What they fail to mention is the fact that Washington exports a large percentage of its’ nuclear and hydro power to BC, Oregon, and California because those regions have legislation dictating a certain percentage of power from clean or renewable sources (but don’t specify how they do it), while Washington then imports power from Montana’s mountain-top removal coal projects to backfill. Due to transmission inefficiencies, about a third of that clean power is lost, resulting in greater pollution than if they burned coal in their own regions. I found all this out because a few years ago I got curious by PSE’s curious little “check this box to pay market rates for green power” option. I asked Christine Gregoire about it and she was well aware of this and said she could do nothing because it’s all run by the Bonneville Power Administration. Our Senators and my House rep all said “they’d look into it”. It’s a case of market distortion by well-meaning but poorly designed legislation.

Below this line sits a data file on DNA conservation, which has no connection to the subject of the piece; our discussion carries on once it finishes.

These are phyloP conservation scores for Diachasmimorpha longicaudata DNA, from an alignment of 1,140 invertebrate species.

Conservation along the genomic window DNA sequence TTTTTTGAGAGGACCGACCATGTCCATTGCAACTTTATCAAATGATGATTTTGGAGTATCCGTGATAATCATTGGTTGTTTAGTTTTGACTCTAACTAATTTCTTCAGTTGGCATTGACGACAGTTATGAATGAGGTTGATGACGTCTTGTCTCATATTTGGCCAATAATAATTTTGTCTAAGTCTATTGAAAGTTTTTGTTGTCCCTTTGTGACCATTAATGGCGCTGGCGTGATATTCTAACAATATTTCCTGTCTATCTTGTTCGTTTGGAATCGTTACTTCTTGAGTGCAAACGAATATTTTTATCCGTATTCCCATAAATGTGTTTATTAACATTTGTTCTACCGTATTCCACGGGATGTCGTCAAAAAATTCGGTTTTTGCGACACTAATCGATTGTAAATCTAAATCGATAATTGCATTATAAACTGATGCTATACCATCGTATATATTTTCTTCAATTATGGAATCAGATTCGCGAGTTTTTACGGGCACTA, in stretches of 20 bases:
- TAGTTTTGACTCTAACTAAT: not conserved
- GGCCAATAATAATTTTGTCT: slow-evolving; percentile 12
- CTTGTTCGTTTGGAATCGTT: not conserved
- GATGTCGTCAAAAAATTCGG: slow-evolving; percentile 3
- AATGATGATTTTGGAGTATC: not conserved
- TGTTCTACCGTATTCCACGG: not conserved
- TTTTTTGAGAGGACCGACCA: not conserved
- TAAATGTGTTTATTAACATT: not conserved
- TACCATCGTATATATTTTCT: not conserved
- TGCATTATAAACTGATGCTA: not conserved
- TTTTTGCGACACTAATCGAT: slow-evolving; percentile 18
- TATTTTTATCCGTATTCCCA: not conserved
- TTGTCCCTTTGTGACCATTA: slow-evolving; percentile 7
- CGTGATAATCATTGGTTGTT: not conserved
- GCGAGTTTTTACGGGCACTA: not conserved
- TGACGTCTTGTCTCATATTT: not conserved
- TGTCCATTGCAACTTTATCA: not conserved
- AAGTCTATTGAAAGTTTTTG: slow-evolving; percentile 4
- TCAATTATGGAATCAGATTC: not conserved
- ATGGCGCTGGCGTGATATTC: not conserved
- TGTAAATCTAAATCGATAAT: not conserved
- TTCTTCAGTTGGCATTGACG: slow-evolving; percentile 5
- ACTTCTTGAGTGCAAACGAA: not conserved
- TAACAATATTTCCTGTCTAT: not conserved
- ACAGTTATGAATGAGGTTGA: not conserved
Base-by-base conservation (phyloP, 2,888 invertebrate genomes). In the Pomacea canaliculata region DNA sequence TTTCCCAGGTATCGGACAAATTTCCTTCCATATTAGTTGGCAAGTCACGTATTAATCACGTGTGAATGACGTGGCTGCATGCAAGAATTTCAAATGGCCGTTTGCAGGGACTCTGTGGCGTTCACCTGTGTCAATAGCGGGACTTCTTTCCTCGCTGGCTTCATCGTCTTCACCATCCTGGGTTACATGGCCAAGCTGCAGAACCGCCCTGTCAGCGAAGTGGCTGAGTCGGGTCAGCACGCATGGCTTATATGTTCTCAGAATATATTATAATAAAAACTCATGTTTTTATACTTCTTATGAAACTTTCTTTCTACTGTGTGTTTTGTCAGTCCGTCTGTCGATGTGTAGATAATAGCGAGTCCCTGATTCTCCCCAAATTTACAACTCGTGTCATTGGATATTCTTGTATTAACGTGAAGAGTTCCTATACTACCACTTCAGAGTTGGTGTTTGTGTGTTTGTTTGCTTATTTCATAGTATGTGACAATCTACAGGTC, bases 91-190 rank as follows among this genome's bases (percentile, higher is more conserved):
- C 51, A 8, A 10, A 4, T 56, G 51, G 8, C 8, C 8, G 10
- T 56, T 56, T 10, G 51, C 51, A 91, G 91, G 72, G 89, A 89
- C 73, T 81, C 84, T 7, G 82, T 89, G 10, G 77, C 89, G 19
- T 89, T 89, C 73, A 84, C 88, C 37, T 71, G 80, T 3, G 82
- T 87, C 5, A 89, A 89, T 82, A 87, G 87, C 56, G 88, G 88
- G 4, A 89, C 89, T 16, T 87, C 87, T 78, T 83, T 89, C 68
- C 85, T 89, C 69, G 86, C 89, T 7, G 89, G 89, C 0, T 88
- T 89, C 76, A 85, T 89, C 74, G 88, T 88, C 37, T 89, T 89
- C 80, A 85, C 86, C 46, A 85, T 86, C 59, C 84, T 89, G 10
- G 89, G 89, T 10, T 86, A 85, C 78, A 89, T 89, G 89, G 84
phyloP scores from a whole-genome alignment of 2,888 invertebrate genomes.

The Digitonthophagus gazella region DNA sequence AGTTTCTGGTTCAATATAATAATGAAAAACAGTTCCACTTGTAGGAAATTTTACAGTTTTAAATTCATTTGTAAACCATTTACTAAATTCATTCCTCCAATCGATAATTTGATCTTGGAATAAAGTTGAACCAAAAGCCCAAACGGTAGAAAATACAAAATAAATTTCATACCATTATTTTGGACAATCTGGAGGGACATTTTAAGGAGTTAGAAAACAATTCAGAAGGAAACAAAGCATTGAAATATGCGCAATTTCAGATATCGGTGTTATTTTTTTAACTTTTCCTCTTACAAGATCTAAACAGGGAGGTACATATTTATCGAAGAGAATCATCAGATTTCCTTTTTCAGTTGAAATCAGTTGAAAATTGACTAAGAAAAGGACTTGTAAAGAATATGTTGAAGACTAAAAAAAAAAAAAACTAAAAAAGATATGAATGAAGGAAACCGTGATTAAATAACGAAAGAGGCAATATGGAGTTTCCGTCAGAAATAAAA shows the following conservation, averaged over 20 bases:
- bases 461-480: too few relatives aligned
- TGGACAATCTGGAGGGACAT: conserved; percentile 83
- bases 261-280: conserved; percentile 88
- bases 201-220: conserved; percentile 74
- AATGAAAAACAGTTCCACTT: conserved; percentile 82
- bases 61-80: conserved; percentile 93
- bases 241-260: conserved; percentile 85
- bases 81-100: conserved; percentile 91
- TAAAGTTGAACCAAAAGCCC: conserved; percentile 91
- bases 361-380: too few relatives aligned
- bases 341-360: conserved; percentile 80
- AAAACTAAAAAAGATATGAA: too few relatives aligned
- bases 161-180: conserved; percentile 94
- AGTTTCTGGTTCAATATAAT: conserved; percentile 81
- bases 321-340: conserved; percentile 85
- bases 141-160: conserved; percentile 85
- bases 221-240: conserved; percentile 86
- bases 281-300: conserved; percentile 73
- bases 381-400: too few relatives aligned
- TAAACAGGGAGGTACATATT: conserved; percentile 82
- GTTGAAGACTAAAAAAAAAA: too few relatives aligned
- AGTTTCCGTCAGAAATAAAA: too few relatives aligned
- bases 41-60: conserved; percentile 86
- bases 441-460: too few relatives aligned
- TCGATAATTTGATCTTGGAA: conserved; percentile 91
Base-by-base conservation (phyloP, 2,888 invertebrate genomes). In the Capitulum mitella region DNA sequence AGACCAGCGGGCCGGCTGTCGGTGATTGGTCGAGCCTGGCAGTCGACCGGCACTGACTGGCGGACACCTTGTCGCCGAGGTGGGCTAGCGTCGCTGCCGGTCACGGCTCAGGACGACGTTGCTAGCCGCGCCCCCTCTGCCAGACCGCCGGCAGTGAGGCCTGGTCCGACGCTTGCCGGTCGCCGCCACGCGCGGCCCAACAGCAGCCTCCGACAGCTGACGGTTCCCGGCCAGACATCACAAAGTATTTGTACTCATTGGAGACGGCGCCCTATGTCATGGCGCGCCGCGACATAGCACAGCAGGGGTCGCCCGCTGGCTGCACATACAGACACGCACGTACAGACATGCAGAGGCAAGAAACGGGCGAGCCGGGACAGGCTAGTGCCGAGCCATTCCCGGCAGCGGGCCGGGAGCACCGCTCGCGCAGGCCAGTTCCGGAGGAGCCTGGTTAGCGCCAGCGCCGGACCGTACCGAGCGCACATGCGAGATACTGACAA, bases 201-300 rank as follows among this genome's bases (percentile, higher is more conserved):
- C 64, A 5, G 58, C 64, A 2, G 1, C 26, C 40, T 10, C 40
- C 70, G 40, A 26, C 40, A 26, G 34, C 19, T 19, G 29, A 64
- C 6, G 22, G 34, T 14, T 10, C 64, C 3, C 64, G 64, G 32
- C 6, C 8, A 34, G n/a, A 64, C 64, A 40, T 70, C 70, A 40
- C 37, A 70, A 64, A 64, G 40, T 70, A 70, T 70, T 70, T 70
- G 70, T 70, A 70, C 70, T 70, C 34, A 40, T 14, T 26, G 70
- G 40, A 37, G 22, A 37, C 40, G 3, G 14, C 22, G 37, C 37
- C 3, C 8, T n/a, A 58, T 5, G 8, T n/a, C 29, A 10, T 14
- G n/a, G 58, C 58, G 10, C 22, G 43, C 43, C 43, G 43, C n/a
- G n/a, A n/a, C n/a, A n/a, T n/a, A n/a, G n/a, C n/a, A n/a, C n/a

• Jei says:

      But the power doesn’t actually travel farther because of the sale, right? I always get a little confused about the grid, but electricity isn’t like transporting a truck of potatoes, it’s like owning water rights or something. I think. I mean, we’re just talking about electrons flowing through these power lines, and being controlled at certain places (like substations). It would be nice if the author could respond.

  2. Jon Stahl says:

    Sounds like a great strategic field organizing campaign opportunity, especially considering that PSE’s service area is in the suburban/exurban fringe, where enviros are relatively weak and desperately need to invest in building on-the-ground power.

  3. Doug says: